By meepstone on 4/28/2009 8:46:27 PM , Rating: 1
Considering how overly priced SSD's are, I doubt a small percentage will be using them before this comes out.

RE: holo/optic/disc storage is dead
By inperfectdarkness on 4/28/2009 9:00:17 PM , Rating: 2
there will be a super-huge market for these.

the entire DOD (as well as many other government and civilian agencies) have already banned the use of all flash & portable drives. only floppies & disk drives are "safe" to use.

trust me, conflicker was only the beginning.

(p.s. yes, i know it SHOULD be simple enough do disable auto-run drives...but i'm not in I.T.)

RE: holo/optic/disc storage is dead
By Pirks on 4/28/2009 9:05:18 PM , Rating: 1
the entire DOD (as well as many other government and civilian agencies) have already banned the use of all flash & portable drives. only floppies & disk drives are "safe" to use
This decision will be reverted once Windows 7 is deployed there, since autorun security (mega)hole is finally plugged in it. So not an argument.

RE: holo/optic/disc storage is dead
By Master Kenobi on 4/29/2009 6:17:22 AM , Rating: 2
In the classified space, this will remain.

By inperfectdarkness on 4/29/2009 6:32:19 AM , Rating: 2
100% true.

if only because disks are much more easily purged & sanitized than flash drives.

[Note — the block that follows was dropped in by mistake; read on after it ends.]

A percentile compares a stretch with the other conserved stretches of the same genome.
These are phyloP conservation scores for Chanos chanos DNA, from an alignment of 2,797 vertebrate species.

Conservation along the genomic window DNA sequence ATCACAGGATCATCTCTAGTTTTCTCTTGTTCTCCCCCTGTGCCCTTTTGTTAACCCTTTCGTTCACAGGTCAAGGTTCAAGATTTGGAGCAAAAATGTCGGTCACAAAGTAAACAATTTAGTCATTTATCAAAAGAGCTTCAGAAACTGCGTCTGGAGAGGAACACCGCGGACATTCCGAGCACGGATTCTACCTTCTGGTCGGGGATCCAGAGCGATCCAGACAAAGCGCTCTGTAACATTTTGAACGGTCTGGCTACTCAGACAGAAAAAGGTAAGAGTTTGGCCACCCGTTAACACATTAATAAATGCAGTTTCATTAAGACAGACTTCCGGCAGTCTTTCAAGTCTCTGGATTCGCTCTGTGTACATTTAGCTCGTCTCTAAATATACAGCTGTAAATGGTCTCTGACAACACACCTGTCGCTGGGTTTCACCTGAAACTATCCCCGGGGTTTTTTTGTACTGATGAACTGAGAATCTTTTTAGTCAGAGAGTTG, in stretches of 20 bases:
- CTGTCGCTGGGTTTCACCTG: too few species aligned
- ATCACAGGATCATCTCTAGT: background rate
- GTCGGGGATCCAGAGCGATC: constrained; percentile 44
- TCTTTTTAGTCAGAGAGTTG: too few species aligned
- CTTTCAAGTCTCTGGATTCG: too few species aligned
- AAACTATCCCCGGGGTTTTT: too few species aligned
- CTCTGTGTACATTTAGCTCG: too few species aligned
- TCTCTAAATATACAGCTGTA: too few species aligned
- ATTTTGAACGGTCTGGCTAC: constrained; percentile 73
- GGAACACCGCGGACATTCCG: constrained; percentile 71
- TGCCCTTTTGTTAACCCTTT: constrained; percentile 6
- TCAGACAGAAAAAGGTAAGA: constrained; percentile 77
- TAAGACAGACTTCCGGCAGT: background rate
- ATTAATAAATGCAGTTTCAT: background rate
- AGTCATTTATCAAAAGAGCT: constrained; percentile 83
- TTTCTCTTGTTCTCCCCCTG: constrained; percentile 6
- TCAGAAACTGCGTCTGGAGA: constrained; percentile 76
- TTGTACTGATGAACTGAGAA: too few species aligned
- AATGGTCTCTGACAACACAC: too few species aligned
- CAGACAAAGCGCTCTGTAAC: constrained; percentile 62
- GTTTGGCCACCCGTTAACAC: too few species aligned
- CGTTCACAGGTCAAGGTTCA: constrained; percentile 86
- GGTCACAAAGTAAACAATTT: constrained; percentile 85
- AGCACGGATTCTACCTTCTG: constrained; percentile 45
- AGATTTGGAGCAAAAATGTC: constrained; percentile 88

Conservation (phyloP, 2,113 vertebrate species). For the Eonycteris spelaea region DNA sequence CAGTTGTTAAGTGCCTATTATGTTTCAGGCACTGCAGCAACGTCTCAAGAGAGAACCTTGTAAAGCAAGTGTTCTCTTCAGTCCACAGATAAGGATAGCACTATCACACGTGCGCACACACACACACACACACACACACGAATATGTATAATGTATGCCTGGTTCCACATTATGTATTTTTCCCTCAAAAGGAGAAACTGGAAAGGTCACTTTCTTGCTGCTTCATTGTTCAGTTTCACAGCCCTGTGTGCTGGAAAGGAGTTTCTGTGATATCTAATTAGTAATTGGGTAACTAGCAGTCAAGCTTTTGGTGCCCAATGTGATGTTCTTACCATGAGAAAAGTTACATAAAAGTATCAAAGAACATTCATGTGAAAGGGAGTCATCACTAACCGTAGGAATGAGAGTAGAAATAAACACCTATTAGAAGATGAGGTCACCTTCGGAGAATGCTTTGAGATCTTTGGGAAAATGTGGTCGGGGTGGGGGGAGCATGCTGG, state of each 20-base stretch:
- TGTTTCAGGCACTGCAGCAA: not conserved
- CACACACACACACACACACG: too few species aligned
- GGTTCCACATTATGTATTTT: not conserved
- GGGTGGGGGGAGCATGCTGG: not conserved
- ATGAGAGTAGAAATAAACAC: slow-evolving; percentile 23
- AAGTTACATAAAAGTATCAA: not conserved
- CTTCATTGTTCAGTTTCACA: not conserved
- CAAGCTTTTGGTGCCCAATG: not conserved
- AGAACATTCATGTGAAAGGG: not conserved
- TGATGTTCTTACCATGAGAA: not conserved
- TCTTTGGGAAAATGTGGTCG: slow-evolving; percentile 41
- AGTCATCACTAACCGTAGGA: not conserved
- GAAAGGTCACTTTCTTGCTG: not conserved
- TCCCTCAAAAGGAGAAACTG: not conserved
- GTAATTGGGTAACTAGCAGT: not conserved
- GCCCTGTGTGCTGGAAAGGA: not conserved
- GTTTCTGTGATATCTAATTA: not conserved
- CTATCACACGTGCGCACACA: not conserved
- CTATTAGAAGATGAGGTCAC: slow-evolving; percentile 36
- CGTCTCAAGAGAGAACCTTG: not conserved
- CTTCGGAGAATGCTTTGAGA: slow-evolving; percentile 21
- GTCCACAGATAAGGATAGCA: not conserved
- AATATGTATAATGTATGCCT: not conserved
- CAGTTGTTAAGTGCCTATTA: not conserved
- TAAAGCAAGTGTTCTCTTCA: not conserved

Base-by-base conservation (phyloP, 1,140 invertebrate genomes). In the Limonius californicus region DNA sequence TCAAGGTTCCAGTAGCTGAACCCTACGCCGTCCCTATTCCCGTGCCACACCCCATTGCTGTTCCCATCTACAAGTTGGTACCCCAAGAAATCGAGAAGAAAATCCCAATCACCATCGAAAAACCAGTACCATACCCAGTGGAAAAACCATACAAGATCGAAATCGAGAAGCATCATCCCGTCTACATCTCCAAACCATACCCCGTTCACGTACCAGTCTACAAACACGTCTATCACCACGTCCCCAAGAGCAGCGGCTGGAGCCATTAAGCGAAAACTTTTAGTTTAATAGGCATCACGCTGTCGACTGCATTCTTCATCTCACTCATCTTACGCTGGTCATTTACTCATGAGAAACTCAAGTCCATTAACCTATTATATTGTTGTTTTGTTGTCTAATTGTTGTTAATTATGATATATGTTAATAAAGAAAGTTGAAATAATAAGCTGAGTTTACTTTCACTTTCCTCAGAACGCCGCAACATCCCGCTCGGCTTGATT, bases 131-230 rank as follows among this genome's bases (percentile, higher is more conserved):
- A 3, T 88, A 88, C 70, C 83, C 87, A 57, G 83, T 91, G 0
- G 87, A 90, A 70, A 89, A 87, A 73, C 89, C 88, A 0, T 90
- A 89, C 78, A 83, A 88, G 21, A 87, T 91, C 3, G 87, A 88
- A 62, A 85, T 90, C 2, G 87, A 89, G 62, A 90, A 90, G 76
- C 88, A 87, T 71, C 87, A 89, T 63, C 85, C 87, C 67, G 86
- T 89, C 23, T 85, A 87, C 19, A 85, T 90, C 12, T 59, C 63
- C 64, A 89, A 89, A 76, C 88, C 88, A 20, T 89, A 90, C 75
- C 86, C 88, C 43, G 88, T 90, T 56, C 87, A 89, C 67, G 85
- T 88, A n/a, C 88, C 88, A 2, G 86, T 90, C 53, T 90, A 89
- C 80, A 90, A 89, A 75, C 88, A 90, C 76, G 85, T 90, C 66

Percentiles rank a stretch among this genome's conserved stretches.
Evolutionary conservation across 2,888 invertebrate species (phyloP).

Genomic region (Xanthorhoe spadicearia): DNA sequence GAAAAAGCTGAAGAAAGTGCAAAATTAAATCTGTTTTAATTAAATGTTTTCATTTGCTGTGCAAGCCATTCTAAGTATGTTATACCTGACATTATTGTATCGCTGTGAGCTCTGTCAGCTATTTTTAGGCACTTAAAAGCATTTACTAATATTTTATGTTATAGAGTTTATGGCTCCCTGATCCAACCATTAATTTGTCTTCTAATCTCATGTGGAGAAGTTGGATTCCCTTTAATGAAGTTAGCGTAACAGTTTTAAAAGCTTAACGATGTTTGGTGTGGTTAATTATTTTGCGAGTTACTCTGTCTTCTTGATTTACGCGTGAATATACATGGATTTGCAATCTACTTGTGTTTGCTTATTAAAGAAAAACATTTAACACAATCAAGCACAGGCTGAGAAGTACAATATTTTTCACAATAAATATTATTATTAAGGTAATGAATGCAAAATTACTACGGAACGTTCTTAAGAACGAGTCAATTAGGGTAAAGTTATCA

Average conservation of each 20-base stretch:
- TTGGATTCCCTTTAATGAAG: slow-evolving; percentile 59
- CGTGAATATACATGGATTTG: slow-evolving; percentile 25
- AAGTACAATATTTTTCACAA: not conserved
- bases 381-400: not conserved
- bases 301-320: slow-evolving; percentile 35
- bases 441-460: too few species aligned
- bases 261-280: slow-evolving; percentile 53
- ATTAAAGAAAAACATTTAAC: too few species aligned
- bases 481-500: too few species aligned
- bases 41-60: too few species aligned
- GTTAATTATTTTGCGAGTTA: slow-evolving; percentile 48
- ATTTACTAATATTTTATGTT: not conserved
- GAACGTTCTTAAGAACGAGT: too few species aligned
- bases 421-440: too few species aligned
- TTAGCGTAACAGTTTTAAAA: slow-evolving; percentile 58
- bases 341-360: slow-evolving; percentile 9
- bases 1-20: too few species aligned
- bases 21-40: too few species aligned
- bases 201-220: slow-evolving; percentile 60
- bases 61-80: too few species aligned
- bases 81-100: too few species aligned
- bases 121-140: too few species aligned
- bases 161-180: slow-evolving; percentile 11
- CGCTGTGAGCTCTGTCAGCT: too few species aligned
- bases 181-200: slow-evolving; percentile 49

RE: holo/optic/disc storage is dead
By djc208 on 4/29/2009 7:55:12 AM , Rating: 2
You're assuming these would somehow make it into DOD machines in the next decade. Considering government contracts go to the lowest bidder the DOD machine I have right now is still using a DVD/CDRW drive. Specialized applications may get them but only because they would need that capacity to move data outside the DOD network. Which is not very common.

The big problem with the flash media ban is that most of the stuff I want to move is small, and burning a CDR for a file that would fit on a floppy disk (which we don't have any more) seems a waste.

Again, Windows 7 may fix the problem but it will be years before the DOD transitions to it I'd imagine. We just in the last year converted to XP.

By afkrotch on 4/29/2009 11:51:24 AM , Rating: 2
Windows 7. Hell, we haven't really even started moving to Vista.

RE: holo/optic/disc storage is dead
By jlips6 on 4/29/2009 12:14:36 AM , Rating: 3
Think software, video games, music, the annoying instruction DVD's that come with your fog machine or even occasionally a disc in a Wendy's fast food meal.
When is flash memory going to be as cheap as CD's?
Not for years and years yet.

The bottom line is, CD's are really cheap to manufacture with small memory storage. Flash memory... not so much.

It is possible. I mean, these discs could come out in a decade or two from now. This is the dailytech after all. But please forgive me if I hedge my bets on disc storage rather than flash memory for cheap data distribution.

RE: holo/optic/disc storage is dead
By Ratinator on 4/29/2009 2:30:58 AM , Rating: 1
Hmmm....25GB RW Blu-Ray disc is around $25. 16GB Flash Drives are down around $30 now. It isn't as far apart as one may think.

RE: holo/optic/disc storage is dead
By afkrotch on 4/29/2009 11:55:36 AM , Rating: 3
FFS, ppl need to research before opening their damn mouths.

25 gig BD-R = $5 or less

It's as far as jlips6 makes it out to be.